The Prophecy Machine

Posted by : atcampbell | On : June 5, 2001

The Prophecy Machine by Neal Barrett, Jr.

Twelve people attended the discussion of The Prophecy Machine, a recent novel by Austin writer Neal Barrett Jr. This fantasy novel is set in a world where many of the world’s animal races have been magically evolved into “Newlies”, creatures with human levels of intelligence and a more-or-less human appearance. The book follows a human inventor named Finn and his Newlie lady love Letitia on a vacation that goes horribly wrong. They get stranded on a strange island, which leads them to get involved with a clan of strange men who have a bizarre invention.

We found this book easy to read. All eleven of us who’d started the novel finished it. Barrett’s playful use of language was fun, and we all had favorite sentences and phrases that we repeated. We enjoyed the interplay between Finn and his pet, an ornery robot lizard named Julia. The island society with its two dominant factions (the Hooters and the Hatters) was a clever invention, and we liked the way this concept was worked so strongly into the book. For example, a business named “Bar” accepted only customers from one group, while the other townspeople were cheerfully accepted at a place named “Tavern”. Visitors were not welcome anywhere, and the concept of hospitality was unknown.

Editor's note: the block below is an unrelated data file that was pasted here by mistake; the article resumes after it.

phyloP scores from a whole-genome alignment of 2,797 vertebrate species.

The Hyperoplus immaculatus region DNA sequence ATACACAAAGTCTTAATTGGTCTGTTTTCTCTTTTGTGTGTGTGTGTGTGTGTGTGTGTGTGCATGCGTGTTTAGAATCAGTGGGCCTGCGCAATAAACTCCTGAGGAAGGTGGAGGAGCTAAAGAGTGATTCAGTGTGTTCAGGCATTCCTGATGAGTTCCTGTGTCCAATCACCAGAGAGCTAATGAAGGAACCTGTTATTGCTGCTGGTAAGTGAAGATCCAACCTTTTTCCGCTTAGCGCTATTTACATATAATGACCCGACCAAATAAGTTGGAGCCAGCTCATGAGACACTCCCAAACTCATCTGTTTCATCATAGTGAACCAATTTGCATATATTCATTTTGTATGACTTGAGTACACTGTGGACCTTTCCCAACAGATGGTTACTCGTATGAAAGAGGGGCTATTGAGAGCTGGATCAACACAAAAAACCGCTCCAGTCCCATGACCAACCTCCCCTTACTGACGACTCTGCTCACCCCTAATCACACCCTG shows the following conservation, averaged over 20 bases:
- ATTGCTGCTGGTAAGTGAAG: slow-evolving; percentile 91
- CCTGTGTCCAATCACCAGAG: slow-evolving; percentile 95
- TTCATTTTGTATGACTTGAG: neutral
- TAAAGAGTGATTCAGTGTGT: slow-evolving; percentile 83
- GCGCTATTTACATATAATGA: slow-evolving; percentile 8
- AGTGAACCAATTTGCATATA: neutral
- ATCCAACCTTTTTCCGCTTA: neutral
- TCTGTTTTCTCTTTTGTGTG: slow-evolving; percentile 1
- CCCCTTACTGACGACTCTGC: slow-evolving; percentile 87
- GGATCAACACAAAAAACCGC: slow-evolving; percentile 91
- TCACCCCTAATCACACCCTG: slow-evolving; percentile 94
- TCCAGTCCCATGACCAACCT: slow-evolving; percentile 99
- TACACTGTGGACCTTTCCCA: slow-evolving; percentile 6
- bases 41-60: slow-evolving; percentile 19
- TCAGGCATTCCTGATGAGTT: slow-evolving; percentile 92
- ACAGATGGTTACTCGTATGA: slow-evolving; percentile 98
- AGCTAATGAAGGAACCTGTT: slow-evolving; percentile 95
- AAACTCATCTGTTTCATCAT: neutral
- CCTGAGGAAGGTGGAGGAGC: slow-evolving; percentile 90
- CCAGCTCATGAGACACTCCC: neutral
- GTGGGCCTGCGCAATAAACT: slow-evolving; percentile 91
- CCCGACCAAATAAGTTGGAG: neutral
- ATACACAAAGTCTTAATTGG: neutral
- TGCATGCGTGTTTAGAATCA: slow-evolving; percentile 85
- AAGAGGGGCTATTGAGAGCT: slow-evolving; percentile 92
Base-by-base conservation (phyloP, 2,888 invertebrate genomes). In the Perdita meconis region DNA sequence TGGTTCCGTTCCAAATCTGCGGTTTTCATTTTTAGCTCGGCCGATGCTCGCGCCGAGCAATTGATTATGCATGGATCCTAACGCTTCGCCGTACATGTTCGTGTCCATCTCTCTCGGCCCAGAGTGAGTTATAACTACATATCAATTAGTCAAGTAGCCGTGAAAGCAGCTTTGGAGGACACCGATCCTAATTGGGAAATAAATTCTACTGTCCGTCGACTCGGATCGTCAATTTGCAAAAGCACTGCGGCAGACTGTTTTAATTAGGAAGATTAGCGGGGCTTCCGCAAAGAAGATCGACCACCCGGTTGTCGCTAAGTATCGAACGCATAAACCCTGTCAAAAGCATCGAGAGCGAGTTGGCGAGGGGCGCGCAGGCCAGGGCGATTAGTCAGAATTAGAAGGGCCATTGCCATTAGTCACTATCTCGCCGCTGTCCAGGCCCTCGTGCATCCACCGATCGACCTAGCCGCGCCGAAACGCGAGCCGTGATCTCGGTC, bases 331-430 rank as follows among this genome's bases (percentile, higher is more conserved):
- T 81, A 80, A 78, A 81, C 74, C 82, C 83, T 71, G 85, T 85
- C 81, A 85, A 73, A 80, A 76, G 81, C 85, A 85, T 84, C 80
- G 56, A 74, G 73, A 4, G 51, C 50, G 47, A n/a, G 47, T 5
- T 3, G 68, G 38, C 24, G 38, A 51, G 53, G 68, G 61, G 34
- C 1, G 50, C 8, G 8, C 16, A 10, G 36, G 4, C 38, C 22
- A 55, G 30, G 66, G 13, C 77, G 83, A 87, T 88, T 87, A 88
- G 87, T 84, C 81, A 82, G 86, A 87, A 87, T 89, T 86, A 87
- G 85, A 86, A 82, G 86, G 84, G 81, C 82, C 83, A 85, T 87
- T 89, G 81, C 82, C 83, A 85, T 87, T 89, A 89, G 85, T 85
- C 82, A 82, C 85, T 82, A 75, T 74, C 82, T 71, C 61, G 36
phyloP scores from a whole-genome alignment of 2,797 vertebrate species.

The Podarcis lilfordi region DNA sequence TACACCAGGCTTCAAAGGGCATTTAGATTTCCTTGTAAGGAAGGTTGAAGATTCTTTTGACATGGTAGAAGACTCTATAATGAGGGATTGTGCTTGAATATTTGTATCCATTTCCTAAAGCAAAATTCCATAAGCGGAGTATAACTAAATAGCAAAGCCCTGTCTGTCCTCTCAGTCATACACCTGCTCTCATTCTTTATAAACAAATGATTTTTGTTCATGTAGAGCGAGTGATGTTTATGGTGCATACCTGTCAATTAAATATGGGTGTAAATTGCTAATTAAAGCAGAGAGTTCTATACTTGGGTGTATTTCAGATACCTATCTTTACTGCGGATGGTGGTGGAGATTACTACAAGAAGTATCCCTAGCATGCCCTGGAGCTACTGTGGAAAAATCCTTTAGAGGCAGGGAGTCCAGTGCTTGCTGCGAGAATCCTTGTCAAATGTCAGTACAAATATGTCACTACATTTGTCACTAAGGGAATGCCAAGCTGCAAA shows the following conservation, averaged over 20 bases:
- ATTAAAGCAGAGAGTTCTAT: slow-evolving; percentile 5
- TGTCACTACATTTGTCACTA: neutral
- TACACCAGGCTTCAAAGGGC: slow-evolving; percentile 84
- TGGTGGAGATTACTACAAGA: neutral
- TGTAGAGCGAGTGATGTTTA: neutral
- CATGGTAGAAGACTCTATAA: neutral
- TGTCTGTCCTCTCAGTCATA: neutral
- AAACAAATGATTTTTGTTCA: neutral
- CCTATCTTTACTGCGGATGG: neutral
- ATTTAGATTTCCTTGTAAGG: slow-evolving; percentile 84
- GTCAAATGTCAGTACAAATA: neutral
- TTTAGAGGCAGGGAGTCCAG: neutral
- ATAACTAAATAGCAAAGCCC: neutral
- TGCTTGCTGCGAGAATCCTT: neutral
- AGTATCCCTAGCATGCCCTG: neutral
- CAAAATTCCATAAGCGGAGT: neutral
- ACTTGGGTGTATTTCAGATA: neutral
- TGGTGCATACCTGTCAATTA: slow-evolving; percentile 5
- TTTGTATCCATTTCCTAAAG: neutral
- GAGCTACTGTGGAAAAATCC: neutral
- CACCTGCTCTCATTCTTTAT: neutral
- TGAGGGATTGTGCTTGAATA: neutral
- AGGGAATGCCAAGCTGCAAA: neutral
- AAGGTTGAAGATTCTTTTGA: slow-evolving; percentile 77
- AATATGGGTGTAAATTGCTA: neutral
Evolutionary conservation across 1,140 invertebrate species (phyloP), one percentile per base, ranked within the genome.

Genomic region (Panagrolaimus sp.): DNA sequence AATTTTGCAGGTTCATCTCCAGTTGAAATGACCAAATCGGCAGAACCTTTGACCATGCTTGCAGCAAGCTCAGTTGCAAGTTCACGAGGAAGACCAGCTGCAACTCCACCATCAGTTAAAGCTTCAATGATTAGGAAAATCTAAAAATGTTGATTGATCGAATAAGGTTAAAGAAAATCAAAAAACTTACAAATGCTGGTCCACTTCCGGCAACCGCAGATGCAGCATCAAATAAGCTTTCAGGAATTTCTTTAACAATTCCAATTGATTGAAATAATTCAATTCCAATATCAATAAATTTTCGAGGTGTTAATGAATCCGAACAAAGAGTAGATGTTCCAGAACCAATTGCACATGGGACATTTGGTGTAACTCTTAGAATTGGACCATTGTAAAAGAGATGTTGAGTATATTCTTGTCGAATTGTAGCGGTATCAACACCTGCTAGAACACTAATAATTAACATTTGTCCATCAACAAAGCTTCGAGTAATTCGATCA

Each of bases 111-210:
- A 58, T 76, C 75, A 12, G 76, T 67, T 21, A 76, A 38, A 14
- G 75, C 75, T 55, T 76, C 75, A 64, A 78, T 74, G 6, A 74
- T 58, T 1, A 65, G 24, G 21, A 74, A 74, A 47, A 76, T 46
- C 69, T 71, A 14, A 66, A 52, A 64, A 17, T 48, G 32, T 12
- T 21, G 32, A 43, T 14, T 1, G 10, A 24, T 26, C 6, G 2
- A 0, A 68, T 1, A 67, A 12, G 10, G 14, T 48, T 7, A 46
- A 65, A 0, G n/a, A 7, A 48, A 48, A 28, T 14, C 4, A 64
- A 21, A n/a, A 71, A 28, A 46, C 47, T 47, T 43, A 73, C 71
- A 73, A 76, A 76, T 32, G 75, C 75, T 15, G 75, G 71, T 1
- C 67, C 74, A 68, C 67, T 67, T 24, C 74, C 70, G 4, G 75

There were some problems with this book. The amount of action seemed insufficient for the book’s page count, and many of us felt like it read like a padded novella. Also, the story and characters just didn’t have the exuberance and energy level we’d come to associate with Barrett’s earlier books like The Hereafter Gang and Dead Dog Blues. Many of us who’d read and enjoyed the bawdy action in those prior books were surprised to find that The Prophecy Machine is practically wholesome. We wondered if Barrett was consciously trying to restrain himself to produce a book suitable for a younger audience.

Overall we found The Prophecy Machine to be a light, highly readable book with several interesting ideas. It lacks the depth of Barrett’s best work, but it’s certainly worth reading. After the meeting several of us had dinner at Vinny’s.

–A. T. Campbell, III